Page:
On Beacon Hill, newly elected women are mistaken for legislative aides. Repeatedly
Close your eyes and consider the words “state rep.”
Whose image springs to mind?
Tram T. Nguyen, a youthful-looking Vietnamese-American woman elected to the House in November, pointedly challenged that assumption on Twitter this week, when she recounted an exchange with a lobbyist who just couldn’t see her as a legislator.
“Lobbyist: ‘Are you Rep X’s aide?’ ” Nguyen wrote on Twitter.
“Me (in full suit): ‘No.’
“Lobbyist: ‘Are you Rep Y’s aide?’
“Me: ‘No. I’m Rep Nguyen.’
“Lobbyist: ‘Oh, you’re Rep Nguyen’s aide.’
“Me: ‘No! I’m the representative.’ ”
“This is why we need more women,” Nguyen wrote, specifically calling for more women of color in leadership positions.
Granted, the lobbyist had been looking for a different lawmaker in the “class of 2019 bullpen.” That’s a hearing room serving as a temporary work space for a dozen freshman legislators who have not yet been assigned their own offices and who sit, intermingled with their aides, along two parallel tables. Still, Nguyen had a nameplate, and the lobbyist had first assumed the guy seated next to Nguyen was the elected official. (That was her legislative aide.)
And the same thing often happens beyond the bullpen, in elevators and hallways around the State House, said Representative Maria Robinson, a Framingham Democrat. In a single day, Robinson was mistaken for an aide nine times, she said. She took it in stride.
“I’m brand new in the building, and people will learn,” Robinson said.
Like Nguyen, who is 32, Robinson is newly elected, youthful-looking, and Asian-American (31, from Korea). While they’re not the first Asian-American women in the House, they’re the only ones currently in office, and they’re often mistaken for one another, as well for as aides.
Nguyen was stopped from entering a staff bathroom on Wednesday at the State House by someone who initially took her for a tourist.
“I get it. I look much younger than I am,” Nguyen said. “Everyone keeps telling me I will love it some day. But it has been a struggle to establish my authority.”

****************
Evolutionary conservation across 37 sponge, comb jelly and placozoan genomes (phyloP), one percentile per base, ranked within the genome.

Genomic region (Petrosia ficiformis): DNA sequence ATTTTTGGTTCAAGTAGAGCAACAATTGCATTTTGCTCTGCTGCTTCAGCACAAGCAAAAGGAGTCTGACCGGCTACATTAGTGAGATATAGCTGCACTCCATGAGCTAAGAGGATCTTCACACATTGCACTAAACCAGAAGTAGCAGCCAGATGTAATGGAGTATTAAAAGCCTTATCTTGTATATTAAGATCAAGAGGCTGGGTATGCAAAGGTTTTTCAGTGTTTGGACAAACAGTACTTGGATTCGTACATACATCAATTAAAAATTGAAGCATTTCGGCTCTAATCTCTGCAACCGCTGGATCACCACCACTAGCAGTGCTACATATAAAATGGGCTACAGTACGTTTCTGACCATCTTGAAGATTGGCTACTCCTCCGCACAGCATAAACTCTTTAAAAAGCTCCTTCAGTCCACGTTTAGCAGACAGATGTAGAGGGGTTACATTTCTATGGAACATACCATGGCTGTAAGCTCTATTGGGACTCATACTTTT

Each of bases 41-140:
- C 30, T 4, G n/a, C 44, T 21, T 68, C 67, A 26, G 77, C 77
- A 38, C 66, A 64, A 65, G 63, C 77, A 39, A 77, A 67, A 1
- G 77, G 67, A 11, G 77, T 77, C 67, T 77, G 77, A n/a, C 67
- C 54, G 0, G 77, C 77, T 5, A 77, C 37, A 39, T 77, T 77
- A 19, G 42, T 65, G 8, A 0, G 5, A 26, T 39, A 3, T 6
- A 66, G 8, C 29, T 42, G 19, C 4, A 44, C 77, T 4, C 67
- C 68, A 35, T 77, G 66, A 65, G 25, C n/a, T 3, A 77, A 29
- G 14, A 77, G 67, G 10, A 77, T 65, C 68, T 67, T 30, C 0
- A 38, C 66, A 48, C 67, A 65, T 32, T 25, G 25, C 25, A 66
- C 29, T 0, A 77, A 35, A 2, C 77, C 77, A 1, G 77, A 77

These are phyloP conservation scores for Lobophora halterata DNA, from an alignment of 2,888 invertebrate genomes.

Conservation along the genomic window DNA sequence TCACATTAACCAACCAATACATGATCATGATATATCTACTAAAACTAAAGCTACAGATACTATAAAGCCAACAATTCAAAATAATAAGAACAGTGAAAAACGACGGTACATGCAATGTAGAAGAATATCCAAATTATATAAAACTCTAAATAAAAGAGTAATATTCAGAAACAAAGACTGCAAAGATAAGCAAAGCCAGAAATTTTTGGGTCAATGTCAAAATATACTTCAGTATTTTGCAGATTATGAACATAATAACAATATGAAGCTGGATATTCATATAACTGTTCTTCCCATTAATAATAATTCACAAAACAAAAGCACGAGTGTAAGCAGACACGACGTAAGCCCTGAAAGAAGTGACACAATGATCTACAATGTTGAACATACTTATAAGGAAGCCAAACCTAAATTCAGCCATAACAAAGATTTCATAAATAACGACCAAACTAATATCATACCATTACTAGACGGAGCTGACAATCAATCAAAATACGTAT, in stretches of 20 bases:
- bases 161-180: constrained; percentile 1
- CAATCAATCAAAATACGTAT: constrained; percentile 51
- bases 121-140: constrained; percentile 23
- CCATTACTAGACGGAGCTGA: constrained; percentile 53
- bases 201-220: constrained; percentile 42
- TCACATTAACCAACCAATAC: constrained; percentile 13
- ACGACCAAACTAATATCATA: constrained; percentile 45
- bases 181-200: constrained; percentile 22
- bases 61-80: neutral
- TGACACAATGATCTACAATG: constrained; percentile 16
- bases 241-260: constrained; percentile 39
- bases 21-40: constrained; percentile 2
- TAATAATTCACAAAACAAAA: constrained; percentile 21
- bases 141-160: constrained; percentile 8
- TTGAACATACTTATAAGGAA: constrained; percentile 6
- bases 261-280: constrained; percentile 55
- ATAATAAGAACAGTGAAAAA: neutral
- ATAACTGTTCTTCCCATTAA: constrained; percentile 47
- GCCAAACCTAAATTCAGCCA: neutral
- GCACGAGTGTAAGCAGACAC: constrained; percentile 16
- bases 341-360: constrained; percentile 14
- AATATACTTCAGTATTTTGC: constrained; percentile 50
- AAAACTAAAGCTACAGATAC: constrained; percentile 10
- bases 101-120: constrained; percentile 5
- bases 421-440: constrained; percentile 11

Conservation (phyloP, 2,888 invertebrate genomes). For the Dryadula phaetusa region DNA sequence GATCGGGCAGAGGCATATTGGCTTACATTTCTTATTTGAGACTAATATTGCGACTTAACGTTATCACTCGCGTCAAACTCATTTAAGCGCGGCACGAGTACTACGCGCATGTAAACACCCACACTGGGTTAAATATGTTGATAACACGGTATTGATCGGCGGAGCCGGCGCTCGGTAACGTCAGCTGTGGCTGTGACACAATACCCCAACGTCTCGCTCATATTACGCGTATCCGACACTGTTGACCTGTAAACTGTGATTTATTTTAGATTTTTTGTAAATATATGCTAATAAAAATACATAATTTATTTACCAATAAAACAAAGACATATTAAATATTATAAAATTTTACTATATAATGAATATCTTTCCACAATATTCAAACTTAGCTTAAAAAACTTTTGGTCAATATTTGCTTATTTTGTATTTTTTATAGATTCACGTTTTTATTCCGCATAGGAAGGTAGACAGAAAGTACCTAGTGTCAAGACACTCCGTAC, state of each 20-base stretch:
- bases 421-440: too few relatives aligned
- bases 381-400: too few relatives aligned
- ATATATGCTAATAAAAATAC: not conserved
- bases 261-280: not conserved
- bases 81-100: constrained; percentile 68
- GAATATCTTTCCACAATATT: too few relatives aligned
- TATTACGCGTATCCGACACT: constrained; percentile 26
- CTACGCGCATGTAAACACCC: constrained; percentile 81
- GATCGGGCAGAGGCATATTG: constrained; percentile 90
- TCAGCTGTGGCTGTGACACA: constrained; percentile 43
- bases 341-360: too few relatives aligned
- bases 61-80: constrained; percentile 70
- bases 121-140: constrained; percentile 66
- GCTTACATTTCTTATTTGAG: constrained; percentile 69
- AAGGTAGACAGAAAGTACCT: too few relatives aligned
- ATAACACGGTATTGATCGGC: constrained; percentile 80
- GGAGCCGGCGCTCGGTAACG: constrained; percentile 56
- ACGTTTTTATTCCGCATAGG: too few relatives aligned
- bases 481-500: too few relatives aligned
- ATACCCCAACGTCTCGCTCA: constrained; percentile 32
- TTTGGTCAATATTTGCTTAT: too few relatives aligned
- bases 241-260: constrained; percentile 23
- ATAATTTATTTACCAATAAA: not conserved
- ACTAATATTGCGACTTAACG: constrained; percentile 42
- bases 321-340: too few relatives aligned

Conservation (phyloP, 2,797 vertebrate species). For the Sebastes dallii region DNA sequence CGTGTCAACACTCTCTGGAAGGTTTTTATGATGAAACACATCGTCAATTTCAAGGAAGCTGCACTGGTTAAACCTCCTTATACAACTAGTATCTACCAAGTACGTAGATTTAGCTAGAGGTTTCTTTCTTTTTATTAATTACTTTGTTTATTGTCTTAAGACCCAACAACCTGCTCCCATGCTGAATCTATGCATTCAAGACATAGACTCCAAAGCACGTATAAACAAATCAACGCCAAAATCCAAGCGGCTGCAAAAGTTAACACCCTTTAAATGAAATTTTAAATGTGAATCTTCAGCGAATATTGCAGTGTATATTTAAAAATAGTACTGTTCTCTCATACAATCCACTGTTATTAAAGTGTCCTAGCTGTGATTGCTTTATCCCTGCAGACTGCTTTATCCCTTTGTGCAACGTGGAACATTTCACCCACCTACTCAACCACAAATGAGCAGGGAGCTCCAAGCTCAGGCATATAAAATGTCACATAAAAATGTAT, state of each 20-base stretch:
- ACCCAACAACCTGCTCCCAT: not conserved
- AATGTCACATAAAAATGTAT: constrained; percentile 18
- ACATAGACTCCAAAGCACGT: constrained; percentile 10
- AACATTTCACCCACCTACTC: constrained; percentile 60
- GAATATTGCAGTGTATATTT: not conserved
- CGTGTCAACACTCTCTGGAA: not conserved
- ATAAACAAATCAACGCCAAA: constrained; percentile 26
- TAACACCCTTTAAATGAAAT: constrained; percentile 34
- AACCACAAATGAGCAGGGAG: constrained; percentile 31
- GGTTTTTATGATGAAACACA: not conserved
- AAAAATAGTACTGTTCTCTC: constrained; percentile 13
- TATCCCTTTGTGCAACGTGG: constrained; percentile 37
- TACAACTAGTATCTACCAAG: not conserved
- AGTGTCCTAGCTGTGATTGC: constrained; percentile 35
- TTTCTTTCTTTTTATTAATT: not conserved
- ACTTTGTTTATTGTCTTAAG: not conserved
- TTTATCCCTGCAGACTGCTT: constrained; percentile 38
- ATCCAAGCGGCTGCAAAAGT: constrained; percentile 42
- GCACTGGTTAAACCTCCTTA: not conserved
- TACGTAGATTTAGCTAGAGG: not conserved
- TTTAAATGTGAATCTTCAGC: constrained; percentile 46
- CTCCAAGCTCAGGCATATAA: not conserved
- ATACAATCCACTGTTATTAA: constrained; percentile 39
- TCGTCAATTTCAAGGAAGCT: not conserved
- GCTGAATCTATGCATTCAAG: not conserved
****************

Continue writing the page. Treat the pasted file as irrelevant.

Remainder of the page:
It’s not that it never happens to men. Twenty-five-year-old Representative Andres X. Vargas, a Dominican man and Haverhill Democrat, is often regarded as an aide or an intern, said his legislative aide, Kiara Tringali. “It’s a constant battle to just check people’s intrinsic thoughts on who is an elected,” she said.
This is not, however, a problem faced by Representative Patrick Kearney, a newly elected Scituate Democrat who graduated from Boston College High School in 2013. Tall and telegenic, he just might be the guy you picture when you hear the words “state rep.”
“I’m almost a decade younger, and nobody’s ever mistaken me for an aide,” Kearney wrote on Twitter, in response to Nguyen’s post. “Keep up the good work Tram. Proud to be your classmate.”
Kearney faces a whole different set of assumptions, of course. But in the State House, where he represents the norm, outliers like Robinson try to keep things light. When someone hands her paperwork to give to “the representative,” she sometimes says: “Well — good news for you! I am the representative.”
Robinson is used to navigating places where she doesn’t fit type. An international adoptee, she was raised Irish-German Catholic in northeastern Pennsylvania (home of “The Office,” she notes). She studied chemical engineering at MIT and worked in the male-dominated energy field.
When someone is surprised by her rank, she said, “I try and reduce their embarrassment. It’s giving them the opportunity to check their own biases, and I don’t want to make them feel bad about that by any stretch of the imagination.”
Think about that: She reassures the people who underestimate her, to soothe their embarrassment. Because she’s used to it. Because she knows she’s not what they were expecting.
At what point will they start expecting her?
“What She Said” is an occasional series on gender issues